School-based screening to identify children at risk for attention-deficit/hyperactivity disorder: Barriers and implications

Tammy D. Barry, Raymond Sturner, Karen Seymour, Barbara Howard, Lucy McGoron, Paul Bergmann, Ronald Kent, Casey Sullivan, Theodore S. Tomeny, Jessica S. Pierce, Kristen L. Coln, James K. Goodlad, Nichole Werle

Research output: Contribution to journalArticlepeer-review

Abstract

This report describes a school-based screening project to improve early identification of children at risk for attention-deficit/hyperactivity disorder (ADHD) and communicate these concerns to parents, recommending that they contact their child’s primary care provider (PCP). Of 17,440 eligible children in first through fifth grades in five school districts, 47.0% of parents provided required written consent, and teachers completed 70.4% of the online screeners (using the Vanderbilt AD/HD Diagnostic Teacher Rating Scale). Of 5,772 screeners completed, 18.1% of children (n = 1,044) were identified as at risk. Parents of at-risk children were contacted to explain risk status and recommended to visit their child’s PCP for further evaluation. It was not possible to contact 39.1% of parents of at-risk children. Of the 636 parents of at-risk children who could be contacted, 53.1% (n = 338) verbally accepted the recommendation to follow-up with their PCP, which was not related to ADHD symptom severity. Parents of children with IEPs or related services were more likely to accept the recommendation to visit the PCP. Our exploration of the potential for school-based screening for ADHD identified a number of barriers to successful execution, but the data also indicated that this is an important problem to address.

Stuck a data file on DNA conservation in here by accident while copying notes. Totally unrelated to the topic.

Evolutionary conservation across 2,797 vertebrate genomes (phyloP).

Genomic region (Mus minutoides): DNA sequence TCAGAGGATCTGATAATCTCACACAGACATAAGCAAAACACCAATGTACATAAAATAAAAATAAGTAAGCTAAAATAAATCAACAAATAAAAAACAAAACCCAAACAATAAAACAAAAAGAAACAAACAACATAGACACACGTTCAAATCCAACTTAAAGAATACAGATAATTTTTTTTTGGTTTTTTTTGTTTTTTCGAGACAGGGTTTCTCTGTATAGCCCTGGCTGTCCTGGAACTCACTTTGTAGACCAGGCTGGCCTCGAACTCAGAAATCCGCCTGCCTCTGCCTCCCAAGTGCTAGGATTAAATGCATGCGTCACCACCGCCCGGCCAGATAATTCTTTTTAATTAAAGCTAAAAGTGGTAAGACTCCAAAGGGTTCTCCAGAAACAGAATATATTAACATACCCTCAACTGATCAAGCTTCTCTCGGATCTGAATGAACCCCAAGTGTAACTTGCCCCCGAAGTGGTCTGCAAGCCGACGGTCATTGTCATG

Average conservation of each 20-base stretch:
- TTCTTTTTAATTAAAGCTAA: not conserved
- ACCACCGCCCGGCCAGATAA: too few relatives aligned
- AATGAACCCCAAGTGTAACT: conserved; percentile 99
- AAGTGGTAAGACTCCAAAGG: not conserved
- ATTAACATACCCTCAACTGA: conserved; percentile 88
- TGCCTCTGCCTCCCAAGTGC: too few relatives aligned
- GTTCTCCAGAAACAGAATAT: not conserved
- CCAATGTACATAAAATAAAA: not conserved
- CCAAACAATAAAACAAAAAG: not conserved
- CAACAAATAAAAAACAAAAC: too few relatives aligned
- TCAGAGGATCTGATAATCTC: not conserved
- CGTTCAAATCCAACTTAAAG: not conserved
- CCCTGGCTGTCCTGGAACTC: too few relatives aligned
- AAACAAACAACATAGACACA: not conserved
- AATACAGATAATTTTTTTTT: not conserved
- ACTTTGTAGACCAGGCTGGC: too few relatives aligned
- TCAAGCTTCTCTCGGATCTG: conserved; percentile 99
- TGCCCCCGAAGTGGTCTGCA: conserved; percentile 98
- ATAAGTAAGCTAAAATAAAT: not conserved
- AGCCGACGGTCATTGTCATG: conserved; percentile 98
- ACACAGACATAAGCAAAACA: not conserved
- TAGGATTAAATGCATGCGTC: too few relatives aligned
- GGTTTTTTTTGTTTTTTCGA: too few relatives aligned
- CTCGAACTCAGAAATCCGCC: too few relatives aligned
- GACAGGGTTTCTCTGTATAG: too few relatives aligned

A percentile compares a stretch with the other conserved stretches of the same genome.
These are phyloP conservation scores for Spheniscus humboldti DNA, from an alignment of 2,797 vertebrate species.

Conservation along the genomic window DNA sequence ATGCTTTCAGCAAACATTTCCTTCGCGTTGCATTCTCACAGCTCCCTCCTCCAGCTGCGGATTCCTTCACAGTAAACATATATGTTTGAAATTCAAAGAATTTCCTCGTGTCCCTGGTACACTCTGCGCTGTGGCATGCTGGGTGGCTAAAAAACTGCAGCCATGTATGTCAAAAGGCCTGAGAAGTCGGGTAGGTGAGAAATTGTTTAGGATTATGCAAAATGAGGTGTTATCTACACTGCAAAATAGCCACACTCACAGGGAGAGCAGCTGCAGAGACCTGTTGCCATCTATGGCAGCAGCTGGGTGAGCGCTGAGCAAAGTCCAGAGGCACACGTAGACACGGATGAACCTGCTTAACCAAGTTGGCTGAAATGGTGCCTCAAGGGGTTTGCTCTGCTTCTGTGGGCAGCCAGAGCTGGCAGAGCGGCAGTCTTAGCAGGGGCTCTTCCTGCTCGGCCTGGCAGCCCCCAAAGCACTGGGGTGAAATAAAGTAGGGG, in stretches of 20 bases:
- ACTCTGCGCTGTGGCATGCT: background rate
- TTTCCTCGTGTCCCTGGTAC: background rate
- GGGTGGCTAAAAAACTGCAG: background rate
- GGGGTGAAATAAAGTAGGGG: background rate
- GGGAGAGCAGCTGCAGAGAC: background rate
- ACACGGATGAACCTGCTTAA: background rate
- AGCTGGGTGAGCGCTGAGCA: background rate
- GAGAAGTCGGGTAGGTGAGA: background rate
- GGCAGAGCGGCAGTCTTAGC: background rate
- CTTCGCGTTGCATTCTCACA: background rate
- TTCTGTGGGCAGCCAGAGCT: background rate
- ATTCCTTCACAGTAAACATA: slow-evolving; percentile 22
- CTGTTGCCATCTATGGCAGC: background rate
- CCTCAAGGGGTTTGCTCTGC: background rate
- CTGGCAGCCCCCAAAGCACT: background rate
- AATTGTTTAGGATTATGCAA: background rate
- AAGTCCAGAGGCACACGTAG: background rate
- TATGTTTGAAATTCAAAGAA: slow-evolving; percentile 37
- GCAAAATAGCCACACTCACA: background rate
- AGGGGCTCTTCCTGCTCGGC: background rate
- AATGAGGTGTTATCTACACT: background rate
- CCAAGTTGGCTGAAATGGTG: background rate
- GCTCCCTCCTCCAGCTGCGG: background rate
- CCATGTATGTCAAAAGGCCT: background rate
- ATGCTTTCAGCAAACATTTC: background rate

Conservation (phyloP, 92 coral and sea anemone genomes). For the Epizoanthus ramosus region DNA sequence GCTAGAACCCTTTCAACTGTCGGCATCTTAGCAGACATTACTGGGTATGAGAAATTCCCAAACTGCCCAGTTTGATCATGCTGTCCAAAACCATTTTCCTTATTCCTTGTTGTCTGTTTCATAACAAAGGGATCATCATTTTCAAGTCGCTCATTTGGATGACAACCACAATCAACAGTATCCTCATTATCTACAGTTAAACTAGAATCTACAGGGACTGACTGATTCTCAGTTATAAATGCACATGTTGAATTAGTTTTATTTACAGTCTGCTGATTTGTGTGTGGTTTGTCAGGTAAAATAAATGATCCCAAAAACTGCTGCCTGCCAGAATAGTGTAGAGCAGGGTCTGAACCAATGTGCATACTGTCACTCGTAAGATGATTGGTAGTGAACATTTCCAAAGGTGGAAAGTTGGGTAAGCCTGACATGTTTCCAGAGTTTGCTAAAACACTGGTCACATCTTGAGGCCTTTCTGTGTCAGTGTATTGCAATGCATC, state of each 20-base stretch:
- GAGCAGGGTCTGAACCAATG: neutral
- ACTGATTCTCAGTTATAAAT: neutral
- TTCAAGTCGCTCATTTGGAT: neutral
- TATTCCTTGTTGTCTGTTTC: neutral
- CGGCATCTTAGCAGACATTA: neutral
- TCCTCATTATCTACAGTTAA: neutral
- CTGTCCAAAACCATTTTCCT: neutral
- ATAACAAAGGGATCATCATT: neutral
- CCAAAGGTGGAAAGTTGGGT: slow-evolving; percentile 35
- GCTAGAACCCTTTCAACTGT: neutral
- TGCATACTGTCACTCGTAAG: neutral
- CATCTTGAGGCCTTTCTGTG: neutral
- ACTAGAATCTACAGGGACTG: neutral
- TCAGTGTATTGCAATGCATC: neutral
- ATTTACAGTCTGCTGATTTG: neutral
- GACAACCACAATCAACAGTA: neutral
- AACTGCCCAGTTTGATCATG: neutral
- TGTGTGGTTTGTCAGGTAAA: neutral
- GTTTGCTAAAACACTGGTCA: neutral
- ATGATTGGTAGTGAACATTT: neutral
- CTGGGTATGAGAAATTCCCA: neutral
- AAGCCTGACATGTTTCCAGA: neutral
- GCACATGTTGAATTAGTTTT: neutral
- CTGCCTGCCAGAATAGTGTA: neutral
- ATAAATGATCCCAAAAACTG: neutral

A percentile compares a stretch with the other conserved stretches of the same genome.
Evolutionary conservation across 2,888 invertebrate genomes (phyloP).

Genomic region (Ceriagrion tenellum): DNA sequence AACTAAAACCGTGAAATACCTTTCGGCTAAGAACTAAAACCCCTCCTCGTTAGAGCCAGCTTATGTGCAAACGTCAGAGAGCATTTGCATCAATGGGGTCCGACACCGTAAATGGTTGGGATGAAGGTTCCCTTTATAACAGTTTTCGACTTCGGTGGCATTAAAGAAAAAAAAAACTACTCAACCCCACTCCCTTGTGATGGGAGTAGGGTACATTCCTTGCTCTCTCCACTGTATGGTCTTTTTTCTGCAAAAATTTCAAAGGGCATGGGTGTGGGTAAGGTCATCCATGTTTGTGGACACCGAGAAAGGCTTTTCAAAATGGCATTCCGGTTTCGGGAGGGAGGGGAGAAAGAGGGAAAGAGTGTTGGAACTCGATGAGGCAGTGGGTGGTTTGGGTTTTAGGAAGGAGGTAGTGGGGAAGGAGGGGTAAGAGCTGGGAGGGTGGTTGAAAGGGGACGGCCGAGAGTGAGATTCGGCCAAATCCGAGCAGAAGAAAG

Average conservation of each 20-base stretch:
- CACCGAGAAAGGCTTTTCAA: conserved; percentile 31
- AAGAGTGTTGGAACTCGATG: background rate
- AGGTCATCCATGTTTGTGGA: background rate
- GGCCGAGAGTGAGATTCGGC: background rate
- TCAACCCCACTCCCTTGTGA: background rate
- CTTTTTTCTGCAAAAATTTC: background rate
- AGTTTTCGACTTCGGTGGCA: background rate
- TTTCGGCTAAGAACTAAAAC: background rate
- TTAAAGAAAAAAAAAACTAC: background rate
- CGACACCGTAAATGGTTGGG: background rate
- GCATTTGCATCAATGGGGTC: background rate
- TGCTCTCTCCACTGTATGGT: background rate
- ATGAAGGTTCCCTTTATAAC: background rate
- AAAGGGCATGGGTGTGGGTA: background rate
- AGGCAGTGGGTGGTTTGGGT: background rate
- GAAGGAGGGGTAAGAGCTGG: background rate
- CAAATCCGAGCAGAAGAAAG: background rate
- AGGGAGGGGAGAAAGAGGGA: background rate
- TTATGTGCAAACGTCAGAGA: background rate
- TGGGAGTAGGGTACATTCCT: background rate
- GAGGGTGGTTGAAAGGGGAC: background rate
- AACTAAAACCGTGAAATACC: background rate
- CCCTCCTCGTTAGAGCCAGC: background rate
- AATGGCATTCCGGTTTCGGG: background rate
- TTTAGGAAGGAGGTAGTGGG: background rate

Original languageEnglish (US)
Pages (from-to)241-265
Number of pages25
JournalChildren's Health Care
Volume45
Issue number3
DOIs
StatePublished - Jul 2 2016

ASJC Scopus subject areas

  • Pediatrics, Perinatology, and Child Health
  • Developmental and Educational Psychology
  • Clinical Psychology

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